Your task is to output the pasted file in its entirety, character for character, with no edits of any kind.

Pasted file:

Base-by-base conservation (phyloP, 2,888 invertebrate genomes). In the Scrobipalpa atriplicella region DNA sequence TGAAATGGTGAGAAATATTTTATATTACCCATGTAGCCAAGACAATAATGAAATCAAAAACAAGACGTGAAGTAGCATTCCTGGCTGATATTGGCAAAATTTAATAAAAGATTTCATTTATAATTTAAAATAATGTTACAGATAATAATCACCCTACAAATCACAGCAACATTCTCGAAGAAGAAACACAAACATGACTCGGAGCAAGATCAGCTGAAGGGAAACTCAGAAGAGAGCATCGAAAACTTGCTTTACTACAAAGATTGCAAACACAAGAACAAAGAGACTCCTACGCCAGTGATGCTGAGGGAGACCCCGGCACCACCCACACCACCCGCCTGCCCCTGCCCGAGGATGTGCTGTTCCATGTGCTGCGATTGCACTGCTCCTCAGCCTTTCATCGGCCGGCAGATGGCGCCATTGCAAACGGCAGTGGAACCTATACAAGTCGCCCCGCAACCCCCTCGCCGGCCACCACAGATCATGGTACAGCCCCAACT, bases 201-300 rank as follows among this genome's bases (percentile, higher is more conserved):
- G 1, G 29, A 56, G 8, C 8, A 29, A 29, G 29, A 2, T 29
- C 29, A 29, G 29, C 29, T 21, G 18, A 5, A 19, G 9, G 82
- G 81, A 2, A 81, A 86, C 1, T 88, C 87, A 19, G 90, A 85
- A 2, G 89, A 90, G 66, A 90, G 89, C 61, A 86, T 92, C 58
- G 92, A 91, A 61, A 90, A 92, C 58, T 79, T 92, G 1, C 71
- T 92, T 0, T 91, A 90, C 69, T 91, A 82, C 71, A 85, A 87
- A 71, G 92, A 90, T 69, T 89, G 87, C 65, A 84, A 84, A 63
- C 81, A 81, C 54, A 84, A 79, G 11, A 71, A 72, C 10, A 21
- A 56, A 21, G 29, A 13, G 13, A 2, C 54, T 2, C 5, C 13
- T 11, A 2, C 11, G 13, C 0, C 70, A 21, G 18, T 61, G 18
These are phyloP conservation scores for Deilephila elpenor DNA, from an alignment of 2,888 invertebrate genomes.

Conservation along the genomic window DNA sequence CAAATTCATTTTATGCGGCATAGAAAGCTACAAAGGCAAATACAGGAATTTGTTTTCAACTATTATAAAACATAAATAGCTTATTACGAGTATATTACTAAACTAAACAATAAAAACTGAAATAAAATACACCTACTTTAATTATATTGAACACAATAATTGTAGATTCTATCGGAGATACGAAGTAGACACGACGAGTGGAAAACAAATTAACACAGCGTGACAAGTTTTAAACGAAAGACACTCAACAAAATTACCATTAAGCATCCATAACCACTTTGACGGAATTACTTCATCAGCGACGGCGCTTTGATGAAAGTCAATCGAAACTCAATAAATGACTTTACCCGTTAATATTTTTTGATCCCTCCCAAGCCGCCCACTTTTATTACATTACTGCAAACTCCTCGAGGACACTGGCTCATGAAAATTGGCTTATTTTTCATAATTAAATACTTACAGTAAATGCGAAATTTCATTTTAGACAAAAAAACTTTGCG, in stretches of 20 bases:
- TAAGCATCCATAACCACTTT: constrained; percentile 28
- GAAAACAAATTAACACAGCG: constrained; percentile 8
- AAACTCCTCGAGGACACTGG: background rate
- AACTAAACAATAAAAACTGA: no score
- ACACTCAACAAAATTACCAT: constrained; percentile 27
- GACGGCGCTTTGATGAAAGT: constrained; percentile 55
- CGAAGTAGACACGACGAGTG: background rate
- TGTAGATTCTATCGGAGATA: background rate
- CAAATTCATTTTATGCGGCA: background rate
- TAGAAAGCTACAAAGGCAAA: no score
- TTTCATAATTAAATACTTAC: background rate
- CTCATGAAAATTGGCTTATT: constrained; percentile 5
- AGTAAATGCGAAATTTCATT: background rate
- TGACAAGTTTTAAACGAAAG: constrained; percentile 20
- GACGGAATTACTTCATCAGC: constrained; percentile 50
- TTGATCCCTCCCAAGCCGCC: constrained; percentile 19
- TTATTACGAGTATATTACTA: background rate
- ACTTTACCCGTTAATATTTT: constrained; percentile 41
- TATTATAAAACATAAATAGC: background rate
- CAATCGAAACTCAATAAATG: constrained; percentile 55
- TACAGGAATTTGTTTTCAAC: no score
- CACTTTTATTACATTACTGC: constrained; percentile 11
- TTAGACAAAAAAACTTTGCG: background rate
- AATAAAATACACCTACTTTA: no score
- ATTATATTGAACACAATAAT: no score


Base-by-base conservation (phyloP, 2,888 invertebrate genomes). In the Scrobipalpa atriplicella region DNA sequence TGAAATGGTGAGAAATATTTTATATTACCCATGTAGCCAAGACAATAATGAAATCAAAAACAAGACGTGAAGTAGCATTCCTGGCTGATATTGGCAAAATTTAATAAAAGATTTCATTTATAATTTAAAATAATGTTACAGATAATAATCACCCTACAAATCACAGCAACATTCTCGAAGAAGAAACACAAACATGACTCGGAGCAAGATCAGCTGAAGGGAAACTCAGAAGAGAGCATCGAAAACTTGCTTTACTACAAAGATTGCAAACACAAGAACAAAGAGACTCCTACGCCAGTGATGCTGAGGGAGACCCCGGCACCACCCACACCACCCGCCTGCCCCTGCCCGAGGATGTGCTGTTCCATGTGCTGCGATTGCACTGCTCCTCAGCCTTTCATCGGCCGGCAGATGGCGCCATTGCAAACGGCAGTGGAACCTATACAAGTCGCCCCGCAACCCCCTCGCCGGCCACCACAGATCATGGTACAGCCCCAACT, bases 201-300 rank as follows among this genome's bases (percentile, higher is more conserved):
- G 1, G 29, A 56, G 8, C 8, A 29, A 29, G 29, A 2, T 29
- C 29, A 29, G 29, C 29, T 21, G 18, A 5, A 19, G 9, G 82
- G 81, A 2, A 81, A 86, C 1, T 88, C 87, A 19, G 90, A 85
- A 2, G 89, A 90, G 66, A 90, G 89, C 61, A 86, T 92, C 58
- G 92, A 91, A 61, A 90, A 92, C 58, T 79, T 92, G 1, C 71
- T 92, T 0, T 91, A 90, C 69, T 91, A 82, C 71, A 85, A 87
- A 71, G 92, A 90, T 69, T 89, G 87, C 65, A 84, A 84, A 63
- C 81, A 81, C 54, A 84, A 79, G 11, A 71, A 72, C 10, A 21
- A 56, A 21, G 29, A 13, G 13, A 2, C 54, T 2, C 5, C 13
- T 11, A 2, C 11, G 13, C 0, C 70, A 21, G 18, T 61, G 18
These are phyloP conservation scores for Deilephila elpenor DNA, from an alignment of 2,888 invertebrate genomes.

Conservation along the genomic window DNA sequence CAAATTCATTTTATGCGGCATAGAAAGCTACAAAGGCAAATACAGGAATTTGTTTTCAACTATTATAAAACATAAATAGCTTATTACGAGTATATTACTAAACTAAACAATAAAAACTGAAATAAAATACACCTACTTTAATTATATTGAACACAATAATTGTAGATTCTATCGGAGATACGAAGTAGACACGACGAGTGGAAAACAAATTAACACAGCGTGACAAGTTTTAAACGAAAGACACTCAACAAAATTACCATTAAGCATCCATAACCACTTTGACGGAATTACTTCATCAGCGACGGCGCTTTGATGAAAGTCAATCGAAACTCAATAAATGACTTTACCCGTTAATATTTTTTGATCCCTCCCAAGCCGCCCACTTTTATTACATTACTGCAAACTCCTCGAGGACACTGGCTCATGAAAATTGGCTTATTTTTCATAATTAAATACTTACAGTAAATGCGAAATTTCATTTTAGACAAAAAAACTTTGCG, in stretches of 20 bases:
- TAAGCATCCATAACCACTTT: constrained; percentile 28
- GAAAACAAATTAACACAGCG: constrained; percentile 8
- AAACTCCTCGAGGACACTGG: background rate
- AACTAAACAATAAAAACTGA: no score
- ACACTCAACAAAATTACCAT: constrained; percentile 27
- GACGGCGCTTTGATGAAAGT: constrained; percentile 55
- CGAAGTAGACACGACGAGTG: background rate
- TGTAGATTCTATCGGAGATA: background rate
- CAAATTCATTTTATGCGGCA: background rate
- TAGAAAGCTACAAAGGCAAA: no score
- TTTCATAATTAAATACTTAC: background rate
- CTCATGAAAATTGGCTTATT: constrained; percentile 5
- AGTAAATGCGAAATTTCATT: background rate
- TGACAAGTTTTAAACGAAAG: constrained; percentile 20
- GACGGAATTACTTCATCAGC: constrained; percentile 50
- TTGATCCCTCCCAAGCCGCC: constrained; percentile 19
- TTATTACGAGTATATTACTA: background rate
- ACTTTACCCGTTAATATTTT: constrained; percentile 41
- TATTATAAAACATAAATAGC: background rate
- CAATCGAAACTCAATAAATG: constrained; percentile 55
- TACAGGAATTTGTTTTCAAC: no score
- CACTTTTATTACATTACTGC: constrained; percentile 11
- TTAGACAAAAAAACTTTGCG: background rate
- AATAAAATACACCTACTTTA: no score
- ATTATATTGAACACAATAAT: no score